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Article

Access to and Quality of Neighbourhood Public Open Space and Children’s Mental Health Outcomes: Evidence from Population Linked Data across Eight Australian Capital Cities

1
Centre for Urban Research, RMIT University, Melbourne 3000, Australia
2
Murdoch Children’s Research Institute, Royal Children’s Hospital, Melbourne 3052, Australia
3
Department of Paediatrics, University of Melbourne, Melbourne 3052, Australia
*
Author to whom correspondence should be addressed.
Academic Editors: Paul B. Tchounwou and Ling Tim Wong
Int. J. Environ. Res. Public Health 2022, 19(11), 6780; https://doi.org/10.3390/ijerph19116780
Received: 28 March 2022 / Revised: 27 May 2022 / Accepted: 28 May 2022 / Published: 1 June 2022
(This article belongs to the Special Issue Designing Cities That Support Healthy Child Development)
Neighbourhood-level interventions offer a promising opportunity to promote child mental health at a population level; however, neighbourhood effects are still regarded as a ‘black box’ and a better understanding of the specific design elements, such as public open space, is needed to inform actionable policy interventions. Methods: This study leveraged data from a population linked dataset (Australian Early Development Census—Built Environment) combining information from a national census of children’s developmental outcomes with individualised geospatial data. Associations between access to (within 400 m and 800 m from home), and quality of, public open space and child mental health outcomes across eight capital cities were estimated using multilevel logistic regression models, adjusting for demographic and contextual factors. Access was defined based on proximity of public open space to children’s home addresses, within distance thresholds (400 m, 800 m) measured along the road network. Effect modification was tested across maternal education groups. Results: Across the eight capital cities, inequities in access to child friendly public open spaces were observed across maternal education groups and neighbourhood disadvantage quintiles. Children with access to any type of public open space within 800 m of home had lower odds of demonstrating difficulties and higher odds of competence. Children with access to child friendly public open spaces within 800 m of home had the highest likelihood of demonstrating competence. Conclusion: Improving access to neighbourhood public open space appears to be a promising strategy for preventing mental health difficulties and promoting competence in early childhood. Action is needed to redress socio-spatial inequities in access to child friendly public open space. View Full-Text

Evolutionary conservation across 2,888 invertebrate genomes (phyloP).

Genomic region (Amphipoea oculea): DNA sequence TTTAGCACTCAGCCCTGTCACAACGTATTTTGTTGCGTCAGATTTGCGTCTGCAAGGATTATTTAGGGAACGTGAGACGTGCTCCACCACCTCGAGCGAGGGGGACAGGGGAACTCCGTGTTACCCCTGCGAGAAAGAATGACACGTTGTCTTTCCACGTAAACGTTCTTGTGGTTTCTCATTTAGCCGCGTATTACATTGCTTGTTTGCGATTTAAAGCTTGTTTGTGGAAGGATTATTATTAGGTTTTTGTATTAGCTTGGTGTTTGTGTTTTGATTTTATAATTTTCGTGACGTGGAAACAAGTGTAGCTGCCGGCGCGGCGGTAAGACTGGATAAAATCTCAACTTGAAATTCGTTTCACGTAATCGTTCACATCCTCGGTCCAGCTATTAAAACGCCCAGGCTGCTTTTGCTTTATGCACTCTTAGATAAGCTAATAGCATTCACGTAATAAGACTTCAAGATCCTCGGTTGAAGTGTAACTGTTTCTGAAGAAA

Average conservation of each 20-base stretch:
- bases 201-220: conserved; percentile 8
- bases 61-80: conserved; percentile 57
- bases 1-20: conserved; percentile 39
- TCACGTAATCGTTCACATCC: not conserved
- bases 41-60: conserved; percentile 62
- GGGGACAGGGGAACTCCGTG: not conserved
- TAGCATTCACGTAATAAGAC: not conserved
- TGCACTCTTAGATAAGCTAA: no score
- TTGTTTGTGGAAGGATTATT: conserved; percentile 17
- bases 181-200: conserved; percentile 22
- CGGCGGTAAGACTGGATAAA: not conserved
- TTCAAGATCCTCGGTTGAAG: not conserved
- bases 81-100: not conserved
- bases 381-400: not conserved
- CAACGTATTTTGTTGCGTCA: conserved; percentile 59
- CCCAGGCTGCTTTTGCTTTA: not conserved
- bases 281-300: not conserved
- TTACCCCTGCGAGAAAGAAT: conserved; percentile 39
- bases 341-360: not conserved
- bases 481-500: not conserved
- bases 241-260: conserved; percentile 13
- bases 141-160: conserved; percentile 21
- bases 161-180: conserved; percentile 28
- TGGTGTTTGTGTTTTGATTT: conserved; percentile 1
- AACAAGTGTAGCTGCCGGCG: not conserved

Keywords: mental health; child development; inequities; social determinants; built environment; green space; public open space mental health; child development; inequities; social determinants; built environment; green space; public open space
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MDPI and ACS Style

Alderton, A.; O’Connor, M.; Badland, H.; Gunn, L.; Boulangé, C.; Villanueva, K. Access to and Quality of Neighbourhood Public Open Space and Children’s Mental Health Outcomes: Evidence from Population Linked Data across Eight Australian Capital Cities. Int. J. Environ. Res. Public Health 2022, 19, 6780. https://doi.org/10.3390/ijerph19116780

AMA Style

Alderton A, O’Connor M, Badland H, Gunn L, Boulangé C, Villanueva K. Access to and Quality of Neighbourhood Public Open Space and Children’s Mental Health Outcomes: Evidence from Population Linked Data across Eight Australian Capital Cities. International Journal of Environmental Research and Public Health. 2022; 19(11):6780. https://doi.org/10.3390/ijerph19116780

Chicago/Turabian Style

Alderton, Amanda, Meredith O’Connor, Hannah Badland, Lucy Gunn, Claire Boulangé, and Karen Villanueva. 2022. "Access to and Quality of Neighbourhood Public Open Space and Children’s Mental Health Outcomes: Evidence from Population Linked Data across Eight Australian Capital Cities" International Journal of Environmental Research and Public Health 19, no. 11: 6780. https://doi.org/10.3390/ijerph19116780

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